And I really dig fresh fruit. In the photo at the top of my post I used starfruit, blueberries, strawberries and banana. Stuff I usually had on hand even before I went vegan.

I hope Isa Chandra Moskowitz doesn't sue me for not getting permission to base my recipe on hers (not sure if  that's really an issue). I recently noticed that she has a book called Veganomicon and it almost looks like I ripped her off some more since my blogger name is veganomica. She seems like a nice person and she probably won't sue me. It's not like I'm making money off of this blog.

Sunday, March 6, 2011

"Meaty" Vegan Tacos

I call these tacos "meaty" since this is how my husband, a committed carnivore, described them. After a hectic day of running around I wanted something quick, easy and satisfying for dinner. These took just under a half-hour to prepare and cook. The "meaty" taste comes from the rich textures and the strong "umami" (savory) taste of the caramelized sweet red peppers and smoked jalapenos (chipotles).  Using chipotles in adobo sauce cuts down on prep time since they pack a lot of flavor and you don't need to use other spices or cook the taco fillings long in order for the flavors to intensify.

2 sweet red peppers - sliced thin
1 small red onion- sliced
1 can 15.5 oz black beans - rinsed, drained
2 chipotles in adobo sauce* (you can use more if you're feeling adventurous),
      chopped, divided
2 cloves garlic - minced, divided
3-4 tablespoons olive oil, divided
1/2 avocado, peeled, chopped
5 or 6  6" corn tortillas  (you can use regular flour tortillas, but I use corn
        tortillas since my husband has Celiac Disease)
salt and pepper to taste

Makes two servings of 2-3 tacos each.

optional: lime juice, chopped cilantro, fresh tomato salsa (all tasty if you have them on hand, but not necessary)
* You can usually find chipotles in adobo sauce in the Mexican or Latin food section of the supermarket.

Heat 2 tablespoons olive oil in frying pan. Add onion and sweet red pepper. Saute until soft and lightly browned (caramelized) about 15 minutes.  Add 1 minced garlic clove and cook until fragrant, about 1 minute. Add 1 chopped chipotle pepper. Stir and cook about 2-3 minutes. Add salt and pepper to taste.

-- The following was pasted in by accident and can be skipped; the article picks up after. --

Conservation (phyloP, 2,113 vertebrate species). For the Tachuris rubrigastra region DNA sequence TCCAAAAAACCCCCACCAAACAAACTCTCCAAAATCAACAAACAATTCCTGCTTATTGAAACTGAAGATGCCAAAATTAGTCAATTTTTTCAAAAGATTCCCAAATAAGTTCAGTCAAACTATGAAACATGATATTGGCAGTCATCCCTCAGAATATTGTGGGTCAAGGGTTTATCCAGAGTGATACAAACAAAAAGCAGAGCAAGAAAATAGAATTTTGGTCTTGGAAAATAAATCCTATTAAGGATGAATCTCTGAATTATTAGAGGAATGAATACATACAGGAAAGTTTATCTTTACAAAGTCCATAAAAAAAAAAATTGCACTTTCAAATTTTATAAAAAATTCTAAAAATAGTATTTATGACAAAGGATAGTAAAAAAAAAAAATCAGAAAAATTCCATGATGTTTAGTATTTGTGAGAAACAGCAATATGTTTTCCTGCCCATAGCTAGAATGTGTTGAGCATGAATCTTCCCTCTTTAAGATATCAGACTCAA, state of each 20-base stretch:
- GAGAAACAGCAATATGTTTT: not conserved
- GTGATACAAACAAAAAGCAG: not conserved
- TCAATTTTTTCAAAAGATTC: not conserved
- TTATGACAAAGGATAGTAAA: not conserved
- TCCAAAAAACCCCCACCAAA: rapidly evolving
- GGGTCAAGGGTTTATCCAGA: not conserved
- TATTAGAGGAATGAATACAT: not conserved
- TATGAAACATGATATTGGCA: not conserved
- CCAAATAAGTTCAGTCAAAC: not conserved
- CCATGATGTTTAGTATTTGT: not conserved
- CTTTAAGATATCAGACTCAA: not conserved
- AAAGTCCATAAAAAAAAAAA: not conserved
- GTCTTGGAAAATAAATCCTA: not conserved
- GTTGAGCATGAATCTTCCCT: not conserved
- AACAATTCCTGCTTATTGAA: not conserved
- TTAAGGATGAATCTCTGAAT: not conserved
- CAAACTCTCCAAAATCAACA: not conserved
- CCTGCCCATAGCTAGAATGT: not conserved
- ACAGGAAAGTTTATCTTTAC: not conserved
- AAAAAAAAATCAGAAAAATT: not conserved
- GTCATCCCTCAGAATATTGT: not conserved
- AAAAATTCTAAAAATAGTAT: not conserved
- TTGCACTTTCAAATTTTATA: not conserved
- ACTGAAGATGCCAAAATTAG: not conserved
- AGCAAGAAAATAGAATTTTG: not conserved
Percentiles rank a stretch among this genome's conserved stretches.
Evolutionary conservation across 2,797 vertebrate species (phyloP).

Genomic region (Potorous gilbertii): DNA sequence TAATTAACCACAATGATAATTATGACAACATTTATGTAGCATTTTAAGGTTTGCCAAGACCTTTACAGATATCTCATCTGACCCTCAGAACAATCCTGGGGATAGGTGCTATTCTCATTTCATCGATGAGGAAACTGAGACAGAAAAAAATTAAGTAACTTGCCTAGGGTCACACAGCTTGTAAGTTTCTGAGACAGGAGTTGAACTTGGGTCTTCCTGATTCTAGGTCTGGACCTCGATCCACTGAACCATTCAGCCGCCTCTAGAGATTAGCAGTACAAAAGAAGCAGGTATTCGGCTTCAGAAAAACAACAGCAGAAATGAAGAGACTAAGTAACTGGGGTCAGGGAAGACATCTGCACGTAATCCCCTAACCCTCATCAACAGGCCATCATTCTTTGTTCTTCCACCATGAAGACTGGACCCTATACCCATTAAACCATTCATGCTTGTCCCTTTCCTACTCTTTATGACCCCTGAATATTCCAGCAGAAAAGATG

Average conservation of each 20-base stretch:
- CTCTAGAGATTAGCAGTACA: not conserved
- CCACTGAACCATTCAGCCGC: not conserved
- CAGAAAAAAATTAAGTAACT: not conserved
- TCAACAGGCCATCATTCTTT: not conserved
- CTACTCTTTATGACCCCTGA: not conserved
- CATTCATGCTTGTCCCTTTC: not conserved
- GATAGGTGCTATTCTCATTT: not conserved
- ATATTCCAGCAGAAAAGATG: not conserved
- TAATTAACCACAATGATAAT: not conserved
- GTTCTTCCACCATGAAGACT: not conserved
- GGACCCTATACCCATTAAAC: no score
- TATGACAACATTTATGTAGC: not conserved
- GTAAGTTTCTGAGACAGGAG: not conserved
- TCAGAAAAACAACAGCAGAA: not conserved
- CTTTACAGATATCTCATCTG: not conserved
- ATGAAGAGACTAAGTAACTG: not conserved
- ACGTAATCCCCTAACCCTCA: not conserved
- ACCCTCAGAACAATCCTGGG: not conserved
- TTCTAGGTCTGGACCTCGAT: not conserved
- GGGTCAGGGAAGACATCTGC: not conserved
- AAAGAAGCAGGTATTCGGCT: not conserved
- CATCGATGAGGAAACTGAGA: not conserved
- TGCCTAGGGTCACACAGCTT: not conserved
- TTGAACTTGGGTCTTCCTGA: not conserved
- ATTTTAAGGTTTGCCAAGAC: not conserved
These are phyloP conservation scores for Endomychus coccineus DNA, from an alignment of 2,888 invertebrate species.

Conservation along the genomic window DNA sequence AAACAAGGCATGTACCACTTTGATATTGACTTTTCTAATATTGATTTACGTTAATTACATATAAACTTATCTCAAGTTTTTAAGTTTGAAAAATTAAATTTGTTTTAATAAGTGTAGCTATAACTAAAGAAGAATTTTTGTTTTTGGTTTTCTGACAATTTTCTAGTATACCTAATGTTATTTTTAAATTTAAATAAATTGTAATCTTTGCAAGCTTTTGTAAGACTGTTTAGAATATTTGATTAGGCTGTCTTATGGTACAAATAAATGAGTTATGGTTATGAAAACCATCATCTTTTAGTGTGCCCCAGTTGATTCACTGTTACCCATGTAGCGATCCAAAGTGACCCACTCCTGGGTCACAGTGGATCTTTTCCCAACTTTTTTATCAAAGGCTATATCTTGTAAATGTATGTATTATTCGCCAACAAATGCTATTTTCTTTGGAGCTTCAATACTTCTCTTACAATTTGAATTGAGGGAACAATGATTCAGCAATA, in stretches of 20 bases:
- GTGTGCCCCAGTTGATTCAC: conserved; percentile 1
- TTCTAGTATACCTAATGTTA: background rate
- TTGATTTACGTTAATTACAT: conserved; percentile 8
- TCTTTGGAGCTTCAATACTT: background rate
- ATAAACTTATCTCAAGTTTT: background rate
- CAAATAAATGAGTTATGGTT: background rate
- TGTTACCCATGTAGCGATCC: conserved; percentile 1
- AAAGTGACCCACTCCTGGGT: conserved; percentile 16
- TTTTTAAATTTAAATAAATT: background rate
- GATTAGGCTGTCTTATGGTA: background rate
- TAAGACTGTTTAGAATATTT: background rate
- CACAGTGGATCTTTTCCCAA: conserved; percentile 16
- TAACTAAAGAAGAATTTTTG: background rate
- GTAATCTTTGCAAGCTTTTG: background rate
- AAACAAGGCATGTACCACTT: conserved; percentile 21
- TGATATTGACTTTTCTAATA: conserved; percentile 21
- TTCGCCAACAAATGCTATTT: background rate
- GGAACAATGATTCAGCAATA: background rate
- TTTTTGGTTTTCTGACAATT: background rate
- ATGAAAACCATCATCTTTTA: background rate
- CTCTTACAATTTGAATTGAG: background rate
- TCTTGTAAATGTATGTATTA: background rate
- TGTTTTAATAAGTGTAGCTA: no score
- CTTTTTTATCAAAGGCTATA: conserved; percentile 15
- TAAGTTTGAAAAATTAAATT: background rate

While peppers are caramelizing, heat 1 tablespoon olive oil in separate sauce pan, add 1 clove minced garlic and cook until lightly browned. Add black beans and 1 chopped chipotle. Cook until heated through for about 3-4 minutes. Add salt and pepper to taste.

Warm up tortillas. Spoon beans onto tortillas, then add the sweet bell pepper mixture and top with chopped avocado. Add a squeeze of lime juice and you're done!

You can make these "your own". In the past I've made them with leftover lentil chili, black eyed peas, chopped green onion, guacamole, caramelized mushrooms and carrot, etc. You don't have to go crazy looking for items. Choose items that look fresh at your local supermarket. You can use tempeh or tofu, but I try not to rely on soy products too much.  It's good to stock the pantry with items like the chipotles in adobo sauce. They give you instant South of the Border flavor with minimal effort. Also, in order to get a nice "umami" taste from your caramelized veggies, make sure you use a large frying pan and don't crowd or cover  the veggies, otherwise they will be steamed veggies and won't taste very savory.